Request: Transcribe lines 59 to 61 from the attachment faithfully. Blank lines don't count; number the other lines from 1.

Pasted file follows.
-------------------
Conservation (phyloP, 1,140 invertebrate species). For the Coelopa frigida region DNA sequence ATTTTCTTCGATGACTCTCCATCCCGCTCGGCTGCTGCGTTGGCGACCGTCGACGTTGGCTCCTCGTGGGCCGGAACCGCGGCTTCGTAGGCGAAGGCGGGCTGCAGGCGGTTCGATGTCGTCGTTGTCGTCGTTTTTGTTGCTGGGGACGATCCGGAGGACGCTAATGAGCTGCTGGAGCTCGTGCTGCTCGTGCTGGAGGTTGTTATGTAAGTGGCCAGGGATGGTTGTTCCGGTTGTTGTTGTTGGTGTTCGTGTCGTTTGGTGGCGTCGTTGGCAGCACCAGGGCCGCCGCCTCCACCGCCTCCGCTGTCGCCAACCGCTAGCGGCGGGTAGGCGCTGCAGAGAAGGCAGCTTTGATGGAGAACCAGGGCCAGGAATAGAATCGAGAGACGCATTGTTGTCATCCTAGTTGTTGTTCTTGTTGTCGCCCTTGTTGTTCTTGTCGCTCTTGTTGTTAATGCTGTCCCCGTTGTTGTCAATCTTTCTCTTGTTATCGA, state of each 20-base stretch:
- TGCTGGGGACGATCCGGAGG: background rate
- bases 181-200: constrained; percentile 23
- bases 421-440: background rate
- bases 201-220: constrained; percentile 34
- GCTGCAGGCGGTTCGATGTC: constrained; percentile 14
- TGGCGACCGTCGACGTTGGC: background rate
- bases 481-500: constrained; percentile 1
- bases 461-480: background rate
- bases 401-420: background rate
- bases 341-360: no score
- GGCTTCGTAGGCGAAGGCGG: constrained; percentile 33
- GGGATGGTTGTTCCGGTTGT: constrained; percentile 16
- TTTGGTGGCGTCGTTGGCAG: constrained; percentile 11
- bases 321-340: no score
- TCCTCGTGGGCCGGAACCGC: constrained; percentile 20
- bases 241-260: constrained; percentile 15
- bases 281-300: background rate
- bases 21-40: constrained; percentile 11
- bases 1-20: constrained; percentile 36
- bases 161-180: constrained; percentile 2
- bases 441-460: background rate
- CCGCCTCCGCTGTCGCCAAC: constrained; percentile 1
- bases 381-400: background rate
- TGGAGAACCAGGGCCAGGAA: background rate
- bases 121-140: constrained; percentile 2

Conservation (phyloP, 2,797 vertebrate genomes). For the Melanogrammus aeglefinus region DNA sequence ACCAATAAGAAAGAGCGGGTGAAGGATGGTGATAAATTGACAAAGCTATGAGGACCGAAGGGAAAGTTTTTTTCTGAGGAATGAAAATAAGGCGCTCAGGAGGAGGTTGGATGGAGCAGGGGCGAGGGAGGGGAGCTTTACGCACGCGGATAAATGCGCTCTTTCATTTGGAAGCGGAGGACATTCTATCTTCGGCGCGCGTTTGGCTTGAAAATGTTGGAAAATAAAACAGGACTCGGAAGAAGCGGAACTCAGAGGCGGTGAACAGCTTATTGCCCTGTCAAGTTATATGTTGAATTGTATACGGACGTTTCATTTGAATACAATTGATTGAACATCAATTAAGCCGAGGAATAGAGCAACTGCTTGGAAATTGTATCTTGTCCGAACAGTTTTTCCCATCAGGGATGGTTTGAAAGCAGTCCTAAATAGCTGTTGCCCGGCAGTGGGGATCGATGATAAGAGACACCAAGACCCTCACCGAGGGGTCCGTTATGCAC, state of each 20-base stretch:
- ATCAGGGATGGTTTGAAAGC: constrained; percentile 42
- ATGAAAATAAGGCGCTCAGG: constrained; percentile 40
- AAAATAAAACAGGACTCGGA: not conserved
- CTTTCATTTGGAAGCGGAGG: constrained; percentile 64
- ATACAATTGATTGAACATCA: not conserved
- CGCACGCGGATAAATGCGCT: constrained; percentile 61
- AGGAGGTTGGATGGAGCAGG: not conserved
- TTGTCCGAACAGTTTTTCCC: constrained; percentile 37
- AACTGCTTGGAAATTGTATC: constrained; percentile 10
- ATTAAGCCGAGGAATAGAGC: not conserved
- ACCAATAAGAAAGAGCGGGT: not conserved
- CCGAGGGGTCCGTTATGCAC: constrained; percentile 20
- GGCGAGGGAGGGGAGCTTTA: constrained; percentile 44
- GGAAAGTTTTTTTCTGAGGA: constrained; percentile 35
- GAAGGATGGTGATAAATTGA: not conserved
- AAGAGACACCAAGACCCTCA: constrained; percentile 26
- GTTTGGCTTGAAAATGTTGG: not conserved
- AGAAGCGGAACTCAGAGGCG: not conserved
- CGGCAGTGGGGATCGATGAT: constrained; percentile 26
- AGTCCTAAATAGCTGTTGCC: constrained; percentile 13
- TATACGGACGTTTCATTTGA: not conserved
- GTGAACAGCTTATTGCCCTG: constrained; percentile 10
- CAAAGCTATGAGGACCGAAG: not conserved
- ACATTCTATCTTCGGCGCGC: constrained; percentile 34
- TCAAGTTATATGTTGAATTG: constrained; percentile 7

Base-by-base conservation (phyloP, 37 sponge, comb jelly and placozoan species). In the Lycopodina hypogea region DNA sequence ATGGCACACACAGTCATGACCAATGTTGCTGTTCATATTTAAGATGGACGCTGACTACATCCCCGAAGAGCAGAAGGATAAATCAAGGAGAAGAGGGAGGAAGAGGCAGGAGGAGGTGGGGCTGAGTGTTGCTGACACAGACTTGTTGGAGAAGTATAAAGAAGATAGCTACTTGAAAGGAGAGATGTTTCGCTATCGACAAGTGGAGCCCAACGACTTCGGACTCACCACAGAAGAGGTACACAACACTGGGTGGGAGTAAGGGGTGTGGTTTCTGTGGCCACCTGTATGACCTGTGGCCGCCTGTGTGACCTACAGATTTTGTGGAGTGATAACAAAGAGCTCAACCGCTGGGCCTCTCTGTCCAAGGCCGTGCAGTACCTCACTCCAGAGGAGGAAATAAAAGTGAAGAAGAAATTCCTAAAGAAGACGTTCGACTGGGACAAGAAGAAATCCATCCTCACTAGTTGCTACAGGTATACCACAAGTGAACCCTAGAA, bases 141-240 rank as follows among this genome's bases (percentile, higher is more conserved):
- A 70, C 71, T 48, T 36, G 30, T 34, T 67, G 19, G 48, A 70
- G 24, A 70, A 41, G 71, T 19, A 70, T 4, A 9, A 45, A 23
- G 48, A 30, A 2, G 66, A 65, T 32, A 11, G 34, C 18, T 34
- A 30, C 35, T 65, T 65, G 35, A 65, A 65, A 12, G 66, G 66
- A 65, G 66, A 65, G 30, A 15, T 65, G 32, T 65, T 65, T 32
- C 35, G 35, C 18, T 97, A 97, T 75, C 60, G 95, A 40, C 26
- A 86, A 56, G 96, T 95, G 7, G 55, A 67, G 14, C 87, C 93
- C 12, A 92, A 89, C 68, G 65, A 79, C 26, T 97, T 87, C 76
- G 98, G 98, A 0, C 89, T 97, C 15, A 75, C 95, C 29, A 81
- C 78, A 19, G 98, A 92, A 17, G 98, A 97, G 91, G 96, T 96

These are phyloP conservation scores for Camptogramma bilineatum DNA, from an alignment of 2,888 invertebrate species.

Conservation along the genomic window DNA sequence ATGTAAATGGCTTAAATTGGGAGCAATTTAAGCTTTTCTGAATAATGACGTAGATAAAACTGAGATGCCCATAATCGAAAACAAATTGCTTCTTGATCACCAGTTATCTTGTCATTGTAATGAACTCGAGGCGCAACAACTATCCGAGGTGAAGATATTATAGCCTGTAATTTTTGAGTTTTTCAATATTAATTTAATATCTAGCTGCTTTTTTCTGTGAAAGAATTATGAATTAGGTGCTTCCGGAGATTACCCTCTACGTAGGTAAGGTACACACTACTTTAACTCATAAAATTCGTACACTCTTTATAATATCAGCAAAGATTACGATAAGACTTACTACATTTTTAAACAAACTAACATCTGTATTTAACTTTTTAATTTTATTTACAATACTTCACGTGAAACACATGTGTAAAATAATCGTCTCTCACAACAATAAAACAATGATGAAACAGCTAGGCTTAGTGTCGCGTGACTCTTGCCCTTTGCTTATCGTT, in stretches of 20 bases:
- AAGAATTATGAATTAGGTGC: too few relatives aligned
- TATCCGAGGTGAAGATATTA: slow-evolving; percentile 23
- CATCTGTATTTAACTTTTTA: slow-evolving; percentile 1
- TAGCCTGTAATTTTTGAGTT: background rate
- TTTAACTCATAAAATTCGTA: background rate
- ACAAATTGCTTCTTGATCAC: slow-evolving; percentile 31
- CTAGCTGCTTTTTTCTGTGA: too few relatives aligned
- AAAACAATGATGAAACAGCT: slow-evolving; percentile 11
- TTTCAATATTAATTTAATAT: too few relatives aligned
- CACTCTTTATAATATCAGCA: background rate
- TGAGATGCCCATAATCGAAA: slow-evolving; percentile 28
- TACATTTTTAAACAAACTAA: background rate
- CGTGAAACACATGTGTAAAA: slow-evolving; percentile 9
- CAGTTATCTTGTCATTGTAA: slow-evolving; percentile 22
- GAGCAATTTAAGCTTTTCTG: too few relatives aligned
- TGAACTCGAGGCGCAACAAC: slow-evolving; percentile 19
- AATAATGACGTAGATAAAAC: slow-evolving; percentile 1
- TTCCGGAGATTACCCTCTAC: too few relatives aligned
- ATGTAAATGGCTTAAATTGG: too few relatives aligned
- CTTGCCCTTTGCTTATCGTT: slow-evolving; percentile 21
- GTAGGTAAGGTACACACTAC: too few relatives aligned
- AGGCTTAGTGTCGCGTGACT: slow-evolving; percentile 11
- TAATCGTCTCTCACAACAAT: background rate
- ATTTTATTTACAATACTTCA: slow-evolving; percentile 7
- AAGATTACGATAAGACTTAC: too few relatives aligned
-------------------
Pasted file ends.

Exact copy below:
- C 35, G 35, C 18, T 97, A 97, T 75, C 60, G 95, A 40, C 26
- A 86, A 56, G 96, T 95, G 7, G 55, A 67, G 14, C 87, C 93
- C 12, A 92, A 89, C 68, G 65, A 79, C 26, T 97, T 87, C 76